Sen. Lesser, Rep. Higgins Testify in Support of Their Proposed "Student Loan Bill of Rights"
“We cannot be reactive to this issue; we must be proactive and prevent these abuses,” said Sen. Lesser
BOSTON — On Tuesday, Senator Eric P. Lesser and Representative Natalie Higgins of Leominster testified before the Joint Committee on Consumer Protection and Professional Licensure in support of their bill to establish a “Student Loan Bill of Rights,” which would protect student loan borrowers from deceptive practices by student loan servicers.
“Massachusetts cannot rely on a patchwork of federal regulations and state legal actions that do not fully protect borrowers. We cannot be reactive to this issue; we must be proactive and prevent these abuses to the maximum extent possible,” Sen. Lesser said in his testimony.
Some of the documented abuses of students by student loan companies include late-night collection calls and steering borrowers into costly repayment plans. Sometimes, loan servicers will send bill payment notices in unmarked envelopes with vague return addresses, “almost hoping” the envelope gets lost in the shuffle, Sen. Lesser said.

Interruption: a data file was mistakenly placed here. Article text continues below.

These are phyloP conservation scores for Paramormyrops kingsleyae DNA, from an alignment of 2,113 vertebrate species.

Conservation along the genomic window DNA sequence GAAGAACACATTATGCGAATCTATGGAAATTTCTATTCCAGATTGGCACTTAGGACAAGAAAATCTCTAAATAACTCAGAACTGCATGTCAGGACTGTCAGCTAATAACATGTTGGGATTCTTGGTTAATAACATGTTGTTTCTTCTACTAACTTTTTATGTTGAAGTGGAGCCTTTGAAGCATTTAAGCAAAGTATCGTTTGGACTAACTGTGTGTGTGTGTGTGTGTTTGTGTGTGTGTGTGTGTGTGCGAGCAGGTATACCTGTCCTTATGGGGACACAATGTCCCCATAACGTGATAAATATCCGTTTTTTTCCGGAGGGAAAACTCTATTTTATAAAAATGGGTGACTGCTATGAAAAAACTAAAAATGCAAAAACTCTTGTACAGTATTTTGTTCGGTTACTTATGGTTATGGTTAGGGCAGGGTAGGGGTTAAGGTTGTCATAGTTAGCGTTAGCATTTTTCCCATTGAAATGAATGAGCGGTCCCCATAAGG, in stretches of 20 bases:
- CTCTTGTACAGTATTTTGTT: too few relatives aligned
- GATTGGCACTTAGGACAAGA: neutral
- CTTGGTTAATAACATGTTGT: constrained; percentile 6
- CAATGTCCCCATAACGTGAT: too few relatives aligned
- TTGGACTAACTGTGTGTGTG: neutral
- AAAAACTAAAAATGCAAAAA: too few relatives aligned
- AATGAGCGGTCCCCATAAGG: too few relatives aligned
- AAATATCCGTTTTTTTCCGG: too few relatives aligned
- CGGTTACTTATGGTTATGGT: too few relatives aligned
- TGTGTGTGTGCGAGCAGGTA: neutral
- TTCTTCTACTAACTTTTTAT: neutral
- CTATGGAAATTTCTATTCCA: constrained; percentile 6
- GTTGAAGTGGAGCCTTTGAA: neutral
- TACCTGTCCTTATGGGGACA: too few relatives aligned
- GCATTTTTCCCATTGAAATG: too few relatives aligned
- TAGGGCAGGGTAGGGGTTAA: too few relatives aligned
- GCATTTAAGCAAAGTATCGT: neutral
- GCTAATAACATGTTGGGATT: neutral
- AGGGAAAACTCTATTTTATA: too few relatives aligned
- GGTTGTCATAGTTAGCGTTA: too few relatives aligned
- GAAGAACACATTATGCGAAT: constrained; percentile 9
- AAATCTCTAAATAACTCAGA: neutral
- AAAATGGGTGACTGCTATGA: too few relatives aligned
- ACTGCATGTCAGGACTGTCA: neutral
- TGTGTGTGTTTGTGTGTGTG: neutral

“Then, when the payment is missed, the interest rate skyrockets,” he said.
Rep. Higgins shared her own student loan story with the committee.
“I did everything right. I went to a public college, worked my way through and finished in three years — and my parents still took out $60,000 in loans to help me afford it,” Rep. Higgins said.
Their proposed bill would establish a state Student Loan Ombudsman to investigate students’ complaints, educate borrowers and monitor student loan servicers. It would also require all servicers to be licensed with the state and follow standards of conduct subject to enforcement by the Division of Banks.
The bill would also allow the Bank Commissioner to take legal action against servicers who violate this bill of rights, including forcing servicers to repay student borrowers if they were found to be overcharged.
The bill is based in part on a similar bill that passed in Connecticut in 2015. Since then, 10 other states have enacted similar legislation: Michigan, Washington, Rhode Island, Oklahoma, California, Maine, Minnesota, North Dakota, Iowa and New York.
At the end of 2016, there were 44 million Americans with $1.3 trillion in debt. In Massachusetts, the average amount of debt per student is at $31,466, seventh highest in the country.